Use MarginNote as an option for annotating digital texts in your classroom: Have students import short stories, textbook chapters, or long news articles into the tool and annotate with text, images, and highlighting, then challenge students to use the highlighting tools to create mindmaps and flashcards that help them review text and come up with sample essay topics and test questions.Continue reading Show less
MarginNote is a tool for reading, annotating, and studying long-form texts. Users can import EPUB and PDF texts and then annotate them with typed text or highlights. Users can pick different highlighter colors to represent different categories of information; for example, users might use yellow for main ideas and blue for supporting details, and they can then display their highlighted text in the form of an outline, flashcards (blue words on one side, yellow words on the other), or as a mindmap that shows how highlighted terms are related to one another. Users can automatically generate the flashcards and mindmap and then reconfigure them as they see fit.
Once they've read, annotated, and highlighted text, users can review their notes and share them beyond the app to cloud storage, to another iOS device via a "Share to iPhone or iPad" feature, or to a range of other apps for flashcards (like Anki), mindmapping (like iThoughts and MindManager), or as a PDF.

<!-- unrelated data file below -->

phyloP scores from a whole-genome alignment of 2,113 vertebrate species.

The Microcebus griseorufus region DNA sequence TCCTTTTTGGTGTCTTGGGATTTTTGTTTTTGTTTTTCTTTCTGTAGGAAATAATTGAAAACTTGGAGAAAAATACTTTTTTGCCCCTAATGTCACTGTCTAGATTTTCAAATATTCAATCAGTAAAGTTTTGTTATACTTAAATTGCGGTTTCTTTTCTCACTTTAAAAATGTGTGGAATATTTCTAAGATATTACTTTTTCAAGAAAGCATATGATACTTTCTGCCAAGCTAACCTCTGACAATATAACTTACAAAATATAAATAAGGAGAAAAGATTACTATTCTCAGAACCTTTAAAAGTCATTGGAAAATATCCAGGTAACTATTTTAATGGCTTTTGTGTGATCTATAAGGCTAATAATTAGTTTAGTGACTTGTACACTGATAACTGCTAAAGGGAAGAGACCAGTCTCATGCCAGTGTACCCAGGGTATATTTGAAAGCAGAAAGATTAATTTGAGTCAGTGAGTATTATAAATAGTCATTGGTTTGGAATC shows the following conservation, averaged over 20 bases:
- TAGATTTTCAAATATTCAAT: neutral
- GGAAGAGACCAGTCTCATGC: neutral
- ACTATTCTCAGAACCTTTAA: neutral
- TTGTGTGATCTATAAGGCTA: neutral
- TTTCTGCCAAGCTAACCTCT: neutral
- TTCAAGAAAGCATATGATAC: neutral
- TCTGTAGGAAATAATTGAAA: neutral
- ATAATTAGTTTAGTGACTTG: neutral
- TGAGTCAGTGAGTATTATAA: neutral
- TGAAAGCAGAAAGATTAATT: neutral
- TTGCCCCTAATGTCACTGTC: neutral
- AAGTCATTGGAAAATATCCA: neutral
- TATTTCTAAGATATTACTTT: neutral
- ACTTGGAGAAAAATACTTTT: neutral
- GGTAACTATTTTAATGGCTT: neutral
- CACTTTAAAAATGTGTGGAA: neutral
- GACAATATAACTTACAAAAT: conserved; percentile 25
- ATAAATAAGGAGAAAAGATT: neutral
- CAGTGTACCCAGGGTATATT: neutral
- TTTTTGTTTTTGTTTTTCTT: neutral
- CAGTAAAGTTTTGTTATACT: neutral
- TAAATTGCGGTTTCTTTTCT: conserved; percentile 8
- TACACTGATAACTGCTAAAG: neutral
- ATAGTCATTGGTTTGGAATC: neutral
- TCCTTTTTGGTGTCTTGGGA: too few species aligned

The developers tout MarginNote as a tool to revolutionize note-taking -- and, in a way, it is. This app lets users import giant documents and annotate them with unlimited text and endless highlighting, and those highlights can then be automatically converted into a mindmap or flashcards. This function echoes core features of leading assistive technology tools like those from Kurzweil that let users highlight text and generate their own study guides: MarginNote is a simple way to transform annotations into study-ready resources -- and it's a lot cheaper than other programs that do the same thing.
That being said, there's still a pretty high barrier to entry. The how-to text and help overlays are extremely confusing; some are written in less-than-fluent English and consequently obscure the app's core functions and how to use them. As it is, the developers have created some tutorials that auto-play, and they've pre-loaded the app with some instructions. While those are helpful, a broader intro in plain language would be a big help. The developer may overstate this app's likelihood to reinvent note-taking, but there's tremendous potential here for letting kids use technology to thoughtfully annotate, sort, and analyze what they read.
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